1864 – Congregational Church, Barking, Essex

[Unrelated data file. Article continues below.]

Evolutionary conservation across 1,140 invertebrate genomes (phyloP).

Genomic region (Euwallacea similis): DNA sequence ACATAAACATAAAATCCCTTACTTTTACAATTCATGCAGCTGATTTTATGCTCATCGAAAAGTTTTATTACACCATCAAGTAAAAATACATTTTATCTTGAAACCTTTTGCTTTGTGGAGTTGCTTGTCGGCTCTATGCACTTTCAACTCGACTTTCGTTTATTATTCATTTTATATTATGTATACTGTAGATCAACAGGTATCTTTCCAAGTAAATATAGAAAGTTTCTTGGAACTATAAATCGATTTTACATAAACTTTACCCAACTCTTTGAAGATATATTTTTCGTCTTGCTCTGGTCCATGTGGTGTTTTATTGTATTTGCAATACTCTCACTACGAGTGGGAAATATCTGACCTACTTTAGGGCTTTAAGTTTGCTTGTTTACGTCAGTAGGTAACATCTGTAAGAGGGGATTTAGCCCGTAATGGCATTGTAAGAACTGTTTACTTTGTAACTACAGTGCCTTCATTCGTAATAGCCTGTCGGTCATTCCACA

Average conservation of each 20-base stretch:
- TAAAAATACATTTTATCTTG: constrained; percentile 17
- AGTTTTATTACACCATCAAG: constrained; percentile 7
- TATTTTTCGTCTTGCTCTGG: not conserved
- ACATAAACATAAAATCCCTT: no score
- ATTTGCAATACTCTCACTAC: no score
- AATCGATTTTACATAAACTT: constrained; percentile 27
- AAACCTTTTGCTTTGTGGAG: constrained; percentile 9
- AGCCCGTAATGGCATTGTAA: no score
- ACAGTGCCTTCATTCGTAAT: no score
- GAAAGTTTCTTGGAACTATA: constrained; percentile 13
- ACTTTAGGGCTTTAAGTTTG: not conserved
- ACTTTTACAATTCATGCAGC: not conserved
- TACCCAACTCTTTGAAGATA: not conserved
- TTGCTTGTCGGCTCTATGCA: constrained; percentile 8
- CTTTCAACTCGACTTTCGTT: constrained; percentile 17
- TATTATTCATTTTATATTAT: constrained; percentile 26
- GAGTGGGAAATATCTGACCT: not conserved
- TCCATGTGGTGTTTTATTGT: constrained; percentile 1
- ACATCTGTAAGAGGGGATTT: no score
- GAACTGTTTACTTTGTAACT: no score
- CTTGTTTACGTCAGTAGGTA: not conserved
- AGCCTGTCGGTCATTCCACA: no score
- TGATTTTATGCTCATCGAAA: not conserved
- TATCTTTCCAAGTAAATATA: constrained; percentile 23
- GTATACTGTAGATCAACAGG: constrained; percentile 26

“The memorial stone of a new Congregational Church, wag laid on the 6th of last month, at Barking. Of this building we give an illustration. The geometrical character of Gothic architecture has been adopted in the design. The materials of construction are Kentish rug-stone in courses, and Bath stone dressings. The plan of the building is 65 feet 9 inches long and 35 feet 4 inches wide in the clear, with apsidal termination to the back, and vestries. Entrance porches, with double sets of doors, are designed for each side of the principal front, that on the staircase side having coupled outer doors. The staircase, leading to the gallery across the front of the chapel, is formed in a semi-octagonal turret annexed to the entrance porch. A four-light traceried window, 25 feet in extreme height, will form the principal feature of the front elevation. The interior of the church is to be ceiled in somewhat of a Gothic outline, so as to obviate the objections so frequently raised, and not wholly without reason, to the ordinary open roofs of churches, as managed. Provision for ventilation is intended to be secured by openings (under control), in the ceiling; and external air will be admitted to the building in various parts of the chapel, in each case to be regulated by valves, &c. On one side of the apse, a vestry is planned for the use of the minister, 10 feet by 11 feet in size; and on the other side it is proposed to erect a vestry 18 feet by 18 feet, for committee meetings and the like. The accommodation will be for 613 persons; namely, 355 adult sittings on the ground-floor, and 158 children in the gallery. The children’s seats are to be sufficiently wide to allow of their use by adults when necessary. There will be the power of increasing the accommodation of the chapel at a future time, by the erection of side galleries. The architect is Mr. W.P. Poulton, of Reading, who has erected several chapels of similar character. Mr. Perry, of Hackney, is the contractor. The contract, including lighting and fencing, as well as the vestries, is 1,6042. The building occupies a prominent position, being immediately opposite the Townhall.” From The Builder, September 12 1863.